The Social Security Administration has informed its workforce that a phased retirement program will not be implemented at the agency, at least not anytime in the foreseeable future.
“For now, we’ve opted not to pursue a phased retirement program. As we looked at the options and the impact on the agency, to try to launch a program like that at this time, it might destabilize us in ways that we really can’t afford,” Deputy Commissioner for Human Resources Reginald Wells told Federal News Radio’s Lauren Larson during an interview for Ask the CHCO.
Social Security has seen a significant amount of it’s workforce retire in recent years, topping the list of large independent agencies in the last 10 years with 26,586 employees leaving between 2005 and 2014. NASA came in second at 5,628 workers retiring. Roughly 25 percent of the workforce at SSA say they expect to retire within the next five years according to results from the 2014 Federal Employee Viewpoint Survey.
Wells said the Reemployed Annuitant Program, which allows retired employees the opportunity to be rehired, gives them flexibility and has helped them tremendously with knowledge transfer and training.
Insight by ProPricer: During this exclusive webinar Emily Murphy, partner, CEO of Coaching International and former GSA administrator, and Angela Styles, partner with Akin, Gump, Strauss, Hauer & Feld and former OFPP administrator will discuss what the updates to the mentor-protégé program mean for small and large businesses. In addition, Dr. Sue Coates, adjunct professor of organizational studies at the Anderson School of Management, University of New Mexico will provide an industry perspective.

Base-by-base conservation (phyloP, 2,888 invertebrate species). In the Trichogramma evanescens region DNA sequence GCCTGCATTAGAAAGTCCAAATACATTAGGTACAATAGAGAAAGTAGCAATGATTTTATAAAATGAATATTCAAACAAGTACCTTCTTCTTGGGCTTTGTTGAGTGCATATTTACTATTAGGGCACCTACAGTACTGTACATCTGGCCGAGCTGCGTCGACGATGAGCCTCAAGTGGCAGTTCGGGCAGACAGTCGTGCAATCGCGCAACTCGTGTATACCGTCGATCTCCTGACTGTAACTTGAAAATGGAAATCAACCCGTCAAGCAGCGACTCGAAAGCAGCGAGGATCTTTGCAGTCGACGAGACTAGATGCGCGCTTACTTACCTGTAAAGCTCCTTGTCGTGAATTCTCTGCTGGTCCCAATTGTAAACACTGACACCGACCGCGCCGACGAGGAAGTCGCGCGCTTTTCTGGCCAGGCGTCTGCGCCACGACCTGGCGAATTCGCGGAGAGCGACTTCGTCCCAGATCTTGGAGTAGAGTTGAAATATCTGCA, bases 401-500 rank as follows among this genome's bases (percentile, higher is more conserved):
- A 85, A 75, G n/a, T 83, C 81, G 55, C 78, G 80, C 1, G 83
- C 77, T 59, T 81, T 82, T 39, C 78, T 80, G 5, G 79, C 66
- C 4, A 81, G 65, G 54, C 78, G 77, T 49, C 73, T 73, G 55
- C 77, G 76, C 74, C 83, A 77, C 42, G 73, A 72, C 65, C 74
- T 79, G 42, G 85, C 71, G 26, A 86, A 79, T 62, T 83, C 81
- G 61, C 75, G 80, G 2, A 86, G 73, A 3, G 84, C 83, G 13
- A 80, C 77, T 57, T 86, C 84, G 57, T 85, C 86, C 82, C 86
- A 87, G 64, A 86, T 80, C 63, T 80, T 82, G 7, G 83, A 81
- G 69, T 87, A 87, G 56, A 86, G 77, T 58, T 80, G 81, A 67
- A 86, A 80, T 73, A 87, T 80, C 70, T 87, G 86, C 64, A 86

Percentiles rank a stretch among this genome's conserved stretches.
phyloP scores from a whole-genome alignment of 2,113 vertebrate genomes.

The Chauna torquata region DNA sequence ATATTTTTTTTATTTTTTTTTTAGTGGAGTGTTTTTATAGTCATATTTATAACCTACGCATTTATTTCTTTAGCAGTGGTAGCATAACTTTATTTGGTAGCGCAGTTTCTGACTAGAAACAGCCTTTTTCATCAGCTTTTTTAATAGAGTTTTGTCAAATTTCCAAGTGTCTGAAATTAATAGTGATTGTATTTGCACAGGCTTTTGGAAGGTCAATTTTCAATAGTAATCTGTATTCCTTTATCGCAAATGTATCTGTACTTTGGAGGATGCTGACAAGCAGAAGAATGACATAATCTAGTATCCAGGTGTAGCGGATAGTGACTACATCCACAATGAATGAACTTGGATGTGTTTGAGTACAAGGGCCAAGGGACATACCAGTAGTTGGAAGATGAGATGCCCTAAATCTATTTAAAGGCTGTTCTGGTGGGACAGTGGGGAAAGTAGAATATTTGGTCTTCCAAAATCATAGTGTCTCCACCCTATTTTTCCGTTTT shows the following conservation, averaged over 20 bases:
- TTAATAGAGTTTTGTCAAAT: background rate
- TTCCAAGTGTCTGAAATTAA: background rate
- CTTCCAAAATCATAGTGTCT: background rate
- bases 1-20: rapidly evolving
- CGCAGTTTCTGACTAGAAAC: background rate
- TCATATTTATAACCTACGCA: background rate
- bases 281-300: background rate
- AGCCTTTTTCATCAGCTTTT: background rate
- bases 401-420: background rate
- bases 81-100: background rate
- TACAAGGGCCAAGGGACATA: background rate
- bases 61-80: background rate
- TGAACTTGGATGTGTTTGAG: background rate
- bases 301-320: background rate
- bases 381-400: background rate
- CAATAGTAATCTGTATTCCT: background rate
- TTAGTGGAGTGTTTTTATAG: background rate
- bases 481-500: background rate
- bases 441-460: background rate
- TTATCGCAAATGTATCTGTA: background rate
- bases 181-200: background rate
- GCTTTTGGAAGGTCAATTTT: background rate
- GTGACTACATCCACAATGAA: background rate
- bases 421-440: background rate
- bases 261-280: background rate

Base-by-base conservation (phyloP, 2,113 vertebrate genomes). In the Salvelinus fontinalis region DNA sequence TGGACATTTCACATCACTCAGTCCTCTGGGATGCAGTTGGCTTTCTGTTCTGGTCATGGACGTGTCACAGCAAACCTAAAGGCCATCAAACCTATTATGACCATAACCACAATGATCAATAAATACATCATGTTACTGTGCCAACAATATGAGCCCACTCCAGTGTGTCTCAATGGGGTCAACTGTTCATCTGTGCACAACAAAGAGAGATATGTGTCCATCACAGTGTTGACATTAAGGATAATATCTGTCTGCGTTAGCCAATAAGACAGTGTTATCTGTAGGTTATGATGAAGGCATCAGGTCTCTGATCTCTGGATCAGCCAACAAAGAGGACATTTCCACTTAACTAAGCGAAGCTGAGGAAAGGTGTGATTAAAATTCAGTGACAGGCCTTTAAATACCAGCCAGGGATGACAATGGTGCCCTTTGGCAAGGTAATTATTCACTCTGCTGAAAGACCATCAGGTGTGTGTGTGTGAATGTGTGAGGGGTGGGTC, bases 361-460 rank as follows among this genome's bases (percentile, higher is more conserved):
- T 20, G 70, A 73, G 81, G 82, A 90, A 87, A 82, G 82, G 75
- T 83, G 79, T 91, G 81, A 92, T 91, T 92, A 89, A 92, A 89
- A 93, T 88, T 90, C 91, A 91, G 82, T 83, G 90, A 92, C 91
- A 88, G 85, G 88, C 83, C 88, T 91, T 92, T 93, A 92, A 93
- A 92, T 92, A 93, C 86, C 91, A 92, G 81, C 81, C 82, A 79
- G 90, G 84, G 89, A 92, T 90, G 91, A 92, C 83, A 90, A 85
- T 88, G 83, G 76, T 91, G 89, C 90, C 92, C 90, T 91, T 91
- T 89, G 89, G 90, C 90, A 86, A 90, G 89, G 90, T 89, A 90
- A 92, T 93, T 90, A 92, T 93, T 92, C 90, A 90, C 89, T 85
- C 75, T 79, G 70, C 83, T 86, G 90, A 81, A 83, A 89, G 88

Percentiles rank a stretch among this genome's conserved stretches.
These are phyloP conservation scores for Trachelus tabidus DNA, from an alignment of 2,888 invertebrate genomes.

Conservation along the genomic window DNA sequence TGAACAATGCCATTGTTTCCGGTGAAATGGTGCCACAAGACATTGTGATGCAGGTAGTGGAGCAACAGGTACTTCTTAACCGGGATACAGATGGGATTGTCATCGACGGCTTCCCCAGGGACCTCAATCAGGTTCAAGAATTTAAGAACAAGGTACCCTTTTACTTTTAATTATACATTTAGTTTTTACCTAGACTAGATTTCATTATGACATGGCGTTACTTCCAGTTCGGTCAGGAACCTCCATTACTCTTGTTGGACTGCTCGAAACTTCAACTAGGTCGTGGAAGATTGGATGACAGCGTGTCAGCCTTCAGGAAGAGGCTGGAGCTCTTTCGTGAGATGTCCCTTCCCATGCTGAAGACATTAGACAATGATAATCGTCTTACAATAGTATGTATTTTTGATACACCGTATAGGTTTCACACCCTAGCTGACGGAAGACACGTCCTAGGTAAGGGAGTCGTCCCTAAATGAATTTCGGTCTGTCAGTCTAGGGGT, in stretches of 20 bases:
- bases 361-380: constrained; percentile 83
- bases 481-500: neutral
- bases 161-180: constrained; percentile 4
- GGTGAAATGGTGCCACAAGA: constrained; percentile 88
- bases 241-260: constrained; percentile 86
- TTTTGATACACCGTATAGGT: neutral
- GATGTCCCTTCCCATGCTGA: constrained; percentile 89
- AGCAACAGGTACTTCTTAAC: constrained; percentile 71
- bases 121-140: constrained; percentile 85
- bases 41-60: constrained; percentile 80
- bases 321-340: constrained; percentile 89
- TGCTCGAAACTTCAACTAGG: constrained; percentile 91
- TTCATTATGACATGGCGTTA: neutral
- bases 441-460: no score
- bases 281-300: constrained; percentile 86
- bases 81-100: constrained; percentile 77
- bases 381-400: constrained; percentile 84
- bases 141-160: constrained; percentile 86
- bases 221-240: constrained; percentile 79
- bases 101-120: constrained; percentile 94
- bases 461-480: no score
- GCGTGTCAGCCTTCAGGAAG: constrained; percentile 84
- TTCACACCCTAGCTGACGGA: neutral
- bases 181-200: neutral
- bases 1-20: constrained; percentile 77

Wells said SSA has gotten used to operating conservatively in recent years because of budget uncertainty due to continuing resolutions. At the same time, he said, they recognize a generational shift in the workforce at SSA and are committing — as much as the budget will allow — to robust training and development programs.
“We’re putting a lot of emphasis on being more strategic,” said Wells and indicated that decisions at the agency, especially in human resources, are data driven. “You’ve got to have the metrics to back up what you’re trying to accomplish. We’re not opposed to phased retirement conceptually but at the moment we’re opting not to move in that direction.”
The Office of Personnel Management released the final regulations to implement phased retirement just about a year ago, and agencies have been slow to use them. Agencies could start sending applications for phased retirement starting last November.
The Defense Department, for example, still is a few months from finalizing its rules around phased retirement, meaning its employees will have had to wait almost 18 months before beginning to take advantage of this new tool.
The Energy Department, as another example, issued its phased retirement regs in February.
Congress passed the bill and President Barack Obama signed the provision into law in 2012 and it took OPM more than two years to finalize the regulations.
|Nov 29, 2021||Close||Change||YTD*|
Closing price updated at approx 6pm ET each business day. More at tsp.gov
* YTD data is updated on the last day of the month.